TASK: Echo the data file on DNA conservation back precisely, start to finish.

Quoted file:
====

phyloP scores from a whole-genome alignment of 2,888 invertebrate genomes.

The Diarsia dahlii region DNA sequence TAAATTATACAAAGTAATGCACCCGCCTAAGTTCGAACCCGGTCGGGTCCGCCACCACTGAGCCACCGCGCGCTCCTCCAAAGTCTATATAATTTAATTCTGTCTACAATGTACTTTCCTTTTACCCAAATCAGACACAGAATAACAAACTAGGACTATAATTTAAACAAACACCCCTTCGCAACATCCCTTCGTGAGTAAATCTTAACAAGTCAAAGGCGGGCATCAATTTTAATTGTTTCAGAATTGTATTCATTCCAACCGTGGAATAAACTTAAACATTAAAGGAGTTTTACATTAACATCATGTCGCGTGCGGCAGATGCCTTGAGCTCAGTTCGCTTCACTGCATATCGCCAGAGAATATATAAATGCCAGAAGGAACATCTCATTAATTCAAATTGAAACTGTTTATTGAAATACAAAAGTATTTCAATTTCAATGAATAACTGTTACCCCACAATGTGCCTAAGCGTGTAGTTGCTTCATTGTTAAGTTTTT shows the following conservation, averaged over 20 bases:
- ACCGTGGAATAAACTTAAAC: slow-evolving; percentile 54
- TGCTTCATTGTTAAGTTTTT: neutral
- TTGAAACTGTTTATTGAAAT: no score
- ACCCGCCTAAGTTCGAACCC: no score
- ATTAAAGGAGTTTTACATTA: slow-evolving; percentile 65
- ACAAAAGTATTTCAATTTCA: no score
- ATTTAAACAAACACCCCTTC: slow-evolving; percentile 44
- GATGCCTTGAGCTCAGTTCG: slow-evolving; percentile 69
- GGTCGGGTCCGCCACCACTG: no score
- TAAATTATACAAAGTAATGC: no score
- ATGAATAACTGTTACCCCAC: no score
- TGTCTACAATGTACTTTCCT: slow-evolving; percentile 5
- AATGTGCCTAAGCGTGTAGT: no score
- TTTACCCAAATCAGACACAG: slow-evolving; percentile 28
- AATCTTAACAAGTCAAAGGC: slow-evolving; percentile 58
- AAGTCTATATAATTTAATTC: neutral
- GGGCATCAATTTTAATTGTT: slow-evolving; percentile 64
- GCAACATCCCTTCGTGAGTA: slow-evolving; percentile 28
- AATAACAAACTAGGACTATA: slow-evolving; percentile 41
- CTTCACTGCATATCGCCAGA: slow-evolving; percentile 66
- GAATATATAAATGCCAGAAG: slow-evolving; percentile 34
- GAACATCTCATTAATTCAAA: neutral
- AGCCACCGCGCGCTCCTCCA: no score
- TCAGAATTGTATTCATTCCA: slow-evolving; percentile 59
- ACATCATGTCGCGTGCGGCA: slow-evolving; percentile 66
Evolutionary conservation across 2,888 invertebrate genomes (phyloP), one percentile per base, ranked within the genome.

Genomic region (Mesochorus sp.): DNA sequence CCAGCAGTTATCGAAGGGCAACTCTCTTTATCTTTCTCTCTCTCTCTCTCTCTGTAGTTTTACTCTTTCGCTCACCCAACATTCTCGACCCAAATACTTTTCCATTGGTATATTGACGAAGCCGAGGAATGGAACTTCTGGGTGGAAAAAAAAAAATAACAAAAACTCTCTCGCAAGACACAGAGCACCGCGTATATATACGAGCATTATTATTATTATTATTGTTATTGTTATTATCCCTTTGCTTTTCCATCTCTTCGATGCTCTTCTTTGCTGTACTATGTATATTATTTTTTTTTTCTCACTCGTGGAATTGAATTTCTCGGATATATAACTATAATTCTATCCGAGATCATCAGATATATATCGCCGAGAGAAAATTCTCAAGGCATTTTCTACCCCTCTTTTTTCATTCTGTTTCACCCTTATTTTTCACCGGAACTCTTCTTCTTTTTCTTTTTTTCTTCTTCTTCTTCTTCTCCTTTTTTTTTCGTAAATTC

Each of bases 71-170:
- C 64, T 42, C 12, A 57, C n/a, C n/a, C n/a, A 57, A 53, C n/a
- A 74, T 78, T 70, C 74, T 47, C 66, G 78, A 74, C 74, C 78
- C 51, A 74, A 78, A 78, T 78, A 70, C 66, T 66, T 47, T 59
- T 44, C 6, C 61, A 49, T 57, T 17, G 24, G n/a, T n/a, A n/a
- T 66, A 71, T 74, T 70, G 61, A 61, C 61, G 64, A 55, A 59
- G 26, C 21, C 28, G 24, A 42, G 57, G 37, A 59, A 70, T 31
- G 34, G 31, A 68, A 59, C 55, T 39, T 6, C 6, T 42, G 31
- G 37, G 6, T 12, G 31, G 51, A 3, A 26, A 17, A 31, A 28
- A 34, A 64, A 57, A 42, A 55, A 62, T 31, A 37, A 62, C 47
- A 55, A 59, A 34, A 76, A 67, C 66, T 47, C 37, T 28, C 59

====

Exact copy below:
phyloP scores from a whole-genome alignment of 2,888 invertebrate genomes.

The Diarsia dahlii region DNA sequence TAAATTATACAAAGTAATGCACCCGCCTAAGTTCGAACCCGGTCGGGTCCGCCACCACTGAGCCACCGCGCGCTCCTCCAAAGTCTATATAATTTAATTCTGTCTACAATGTACTTTCCTTTTACCCAAATCAGACACAGAATAACAAACTAGGACTATAATTTAAACAAACACCCCTTCGCAACATCCCTTCGTGAGTAAATCTTAACAAGTCAAAGGCGGGCATCAATTTTAATTGTTTCAGAATTGTATTCATTCCAACCGTGGAATAAACTTAAACATTAAAGGAGTTTTACATTAACATCATGTCGCGTGCGGCAGATGCCTTGAGCTCAGTTCGCTTCACTGCATATCGCCAGAGAATATATAAATGCCAGAAGGAACATCTCATTAATTCAAATTGAAACTGTTTATTGAAATACAAAAGTATTTCAATTTCAATGAATAACTGTTACCCCACAATGTGCCTAAGCGTGTAGTTGCTTCATTGTTAAGTTTTT shows the following conservation, averaged over 20 bases:
- ACCGTGGAATAAACTTAAAC: slow-evolving; percentile 54
- TGCTTCATTGTTAAGTTTTT: neutral
- TTGAAACTGTTTATTGAAAT: no score
- ACCCGCCTAAGTTCGAACCC: no score
- ATTAAAGGAGTTTTACATTA: slow-evolving; percentile 65
- ACAAAAGTATTTCAATTTCA: no score
- ATTTAAACAAACACCCCTTC: slow-evolving; percentile 44
- GATGCCTTGAGCTCAGTTCG: slow-evolving; percentile 69
- GGTCGGGTCCGCCACCACTG: no score
- TAAATTATACAAAGTAATGC: no score
- ATGAATAACTGTTACCCCAC: no score
- TGTCTACAATGTACTTTCCT: slow-evolving; percentile 5
- AATGTGCCTAAGCGTGTAGT: no score
- TTTACCCAAATCAGACACAG: slow-evolving; percentile 28
- AATCTTAACAAGTCAAAGGC: slow-evolving; percentile 58
- AAGTCTATATAATTTAATTC: neutral
- GGGCATCAATTTTAATTGTT: slow-evolving; percentile 64
- GCAACATCCCTTCGTGAGTA: slow-evolving; percentile 28
- AATAACAAACTAGGACTATA: slow-evolving; percentile 41
- CTTCACTGCATATCGCCAGA: slow-evolving; percentile 66
- GAATATATAAATGCCAGAAG: slow-evolving; percentile 34
- GAACATCTCATTAATTCAAA: neutral
- AGCCACCGCGCGCTCCTCCA: no score
- TCAGAATTGTATTCATTCCA: slow-evolving; percentile 59
- ACATCATGTCGCGTGCGGCA: slow-evolving; percentile 66
Evolutionary conservation across 2,888 invertebrate genomes (phyloP), one percentile per base, ranked within the genome.

Genomic region (Mesochorus sp.): DNA sequence CCAGCAGTTATCGAAGGGCAACTCTCTTTATCTTTCTCTCTCTCTCTCTCTCTGTAGTTTTACTCTTTCGCTCACCCAACATTCTCGACCCAAATACTTTTCCATTGGTATATTGACGAAGCCGAGGAATGGAACTTCTGGGTGGAAAAAAAAAAATAACAAAAACTCTCTCGCAAGACACAGAGCACCGCGTATATATACGAGCATTATTATTATTATTATTGTTATTGTTATTATCCCTTTGCTTTTCCATCTCTTCGATGCTCTTCTTTGCTGTACTATGTATATTATTTTTTTTTTCTCACTCGTGGAATTGAATTTCTCGGATATATAACTATAATTCTATCCGAGATCATCAGATATATATCGCCGAGAGAAAATTCTCAAGGCATTTTCTACCCCTCTTTTTTCATTCTGTTTCACCCTTATTTTTCACCGGAACTCTTCTTCTTTTTCTTTTTTTCTTCTTCTTCTTCTTCTCCTTTTTTTTTCGTAAATTC

Each of bases 71-170:
- C 64, T 42, C 12, A 57, C n/a, C n/a, C n/a, A 57, A 53, C n/a
- A 74, T 78, T 70, C 74, T 47, C 66, G 78, A 74, C 74, C 78
- C 51, A 74, A 78, A 78, T 78, A 70, C 66, T 66, T 47, T 59
- T 44, C 6, C 61, A 49, T 57, T 17, G 24, G n/a, T n/a, A n/a
- T 66, A 71, T 74, T 70, G 61, A 61, C 61, G 64, A 55, A 59
- G 26, C 21, C 28, G 24, A 42, G 57, G 37, A 59, A 70, T 31
- G 34, G 31, A 68, A 59, C 55, T 39, T 6, C 6, T 42, G 31
- G 37, G 6, T 12, G 31, G 51, A 3, A 26, A 17, A 31, A 28
- A 34, A 64, A 57, A 42, A 55, A 62, T 31, A 37, A 62, C 47
- A 55, A 59, A 34, A 76, A 67, C 66, T 47, C 37, T 28, C 59